Secret Agent For Hydrocarbon Removal
C.I.Agent® Agent-Q, comprising a proprietary polymer blend quilted between layers of nonwoven fabric, traps and solidifies hydrocarbons while allowing water to flow through freely.
Janet Bealer Rodie, Managing Editor
The Deepwater Horizon Oil Spill of 2010 in the Gulf of Mexico focused global attention on the
urgency of having effective oil cleanup and removal solutions close to the shore as well as out in
the Gulf. Then, in October 2012, Superstorm Sandy came along, causing significant damage and
growing ever larger as it traveled from the Caribbean Sea over Cuba northward into the Atlantic
Ocean and northeastward some distance off the Southeast coast, finally turning northwestward to
ravage the Mid-Atlantic and Northeast regions. Coastal areas of New Jersey and New York in
particular saw major flooding and other damage and disruption, with water entering underground
areas of utility generating plants and substations in addition to subways, tunnels and underground
storage areas; and those waters often mixed with oil, gasoline and other toxic hydrocarbons. Water
has had to be pumped out of those places, and cleanup solutions have had to include removal of
those hydrocarbon substances from the water as well as from the surfaces of equipment, walls,
floors and other surfaces.
C.I.Agent Solutions, Louisville, Ky., manufacturer of C.I.Agent® — a blend of seven U.S. Department of Agriculture (USDA)-approved food-grade, environmentally benign polymers specifically formulated to trap and solidify organic hydrocarbons — offers these blends in loose granule form and also contained within nonwoven geotextiles or other containment materials to suit a variety of needs from secondary spill containment to stormwater drainage to filtration to emergency spill response.
According to Tom Downs, who is responsible for R&D on polymer products for C.I.Agent Solutions, the company has been in business for about 35 years and started out offering waste minimization products and services for the automotive and trucking industries. "About 12 years ago, we started tinkering with polymers and blending them and came up with a proprietary blend of seven different polymers that can deal with all kinds of hydrocarbons in temperatures ranging from -30°F to +130°F," he said. "We can solidify the different hydrocarbons based on the mixture of the polymers."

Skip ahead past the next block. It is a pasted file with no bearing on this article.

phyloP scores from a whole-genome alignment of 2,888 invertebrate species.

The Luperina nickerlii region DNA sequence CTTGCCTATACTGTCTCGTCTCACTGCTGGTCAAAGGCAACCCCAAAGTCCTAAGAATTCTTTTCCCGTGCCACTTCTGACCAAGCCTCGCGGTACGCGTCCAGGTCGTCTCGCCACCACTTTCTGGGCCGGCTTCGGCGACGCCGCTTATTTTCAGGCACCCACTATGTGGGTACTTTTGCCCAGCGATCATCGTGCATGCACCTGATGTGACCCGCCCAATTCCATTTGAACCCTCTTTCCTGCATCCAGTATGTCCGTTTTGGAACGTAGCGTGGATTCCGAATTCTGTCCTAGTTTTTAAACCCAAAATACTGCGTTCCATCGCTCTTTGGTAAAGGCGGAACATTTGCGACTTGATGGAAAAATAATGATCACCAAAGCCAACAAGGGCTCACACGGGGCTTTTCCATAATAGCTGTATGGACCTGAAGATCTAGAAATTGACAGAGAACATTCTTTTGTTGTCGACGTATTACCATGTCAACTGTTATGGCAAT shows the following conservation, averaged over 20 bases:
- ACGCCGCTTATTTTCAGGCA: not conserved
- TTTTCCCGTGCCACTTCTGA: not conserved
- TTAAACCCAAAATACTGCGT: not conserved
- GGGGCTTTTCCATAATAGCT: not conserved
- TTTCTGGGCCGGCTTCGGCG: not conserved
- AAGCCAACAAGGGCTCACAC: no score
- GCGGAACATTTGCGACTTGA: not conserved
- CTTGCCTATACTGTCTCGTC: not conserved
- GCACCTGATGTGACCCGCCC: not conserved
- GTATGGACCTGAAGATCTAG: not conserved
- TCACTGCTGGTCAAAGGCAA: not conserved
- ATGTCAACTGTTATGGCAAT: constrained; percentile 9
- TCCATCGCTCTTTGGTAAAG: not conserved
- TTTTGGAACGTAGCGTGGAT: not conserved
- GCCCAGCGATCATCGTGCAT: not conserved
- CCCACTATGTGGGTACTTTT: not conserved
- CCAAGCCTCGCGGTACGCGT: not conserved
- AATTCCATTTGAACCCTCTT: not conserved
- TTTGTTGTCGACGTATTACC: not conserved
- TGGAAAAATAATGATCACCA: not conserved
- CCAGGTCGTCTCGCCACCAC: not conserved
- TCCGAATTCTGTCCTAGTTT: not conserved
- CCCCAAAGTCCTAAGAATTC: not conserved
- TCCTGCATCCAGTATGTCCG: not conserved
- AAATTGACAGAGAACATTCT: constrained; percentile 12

Once the oil is trapped within the polymer granules, the mix solidifies into a rubber-like mass that will not break down, Downs said. "In most cases, it can go straight to the landfill because none of the constituents will ever leach into the groundwater, but it also can be blended with asphalt, used as energy source — it generates about 19,000 BTU of energy — or recycled as a rubber," he explained.
C.I.Agent® Agent-Q (background) comprises a high-strength, lightweight, hydrophilic quilted spunbond composite embedded with a proprietary blend of seven polymers in powder form. Potential applications include (top to bottom) drip pads, sheen booms and filter media.
The first geotextile products, in which the polymer granules are laminated between two layers of a geotextile, have been effective at collecting spilled oil, but they have not been completely satisfactory solutions, as the water flow through them is somewhat restricted and they are not as flexible as one might wish for certain uses. In the company's newest product, patent-pending C.I.Agent Agent-Q, the polymer granules are embedded between layers of high-strength, lightweight hydrophilic spunbond nonwoven fabric that are quilted together via ultrasonic bonding. According to the company, Agent-Q performs the same cleanup function as the earlier products using less polymer — one square meter (m2) of fabric holds 350 grams of C.I.Agent; and water flows freely through the fabric at the rate of 400 gallons per minute per m2 as the oil is taken up by the polymer granules. Downs said 2 pounds of C.I.Agent encapsulates 1 gallon of hydrocarbon.
The company contracted Rakesh Gupta, Ph.D. to help it find the optimal textile material and design the Agent-Q product. Gupta is a Kingsport, Tenn.-based independent consultant who has expertise in fibers, nonwovens and other textile products; product and process development; and other areas. "It is a very lightweight nonwoven, but it has enough strength to withstand the wear and tear of the application, and you can use a number of layers of product depending on the properties you are looking for," he said, noting that the fabric is sourced in the United States.
Downs pointed out that in a filter application, the end-user can install the filter in a containment system and leave the valve open to allow water to process through and not back up in the containment area, while all of the oil is held back. He added that Agent-Q also processes oil sheen and mentioned that multiple layers would be useful for total stoppage of a hydrocarbon substance to keep it from entering a body of water in the first place.
B.J. O'Banion-Daniel, marketing director, C.I.Agent Solutions, noted that Agent-Q is allowing such good flow rates that the company plans to use it with other products as well. "We plan to start using it in quite a few utility products for secondary containment," she said, adding that there are promising opportunities to provide it to original equipment manufacturers that produce a range of products including pleated filters, among others.
For more information about C.I.Agent® Agent-Q, contact B.J. O'Banion-Daniel +866-242-4368; email@example.com; ciagent.com.
November 20, 2012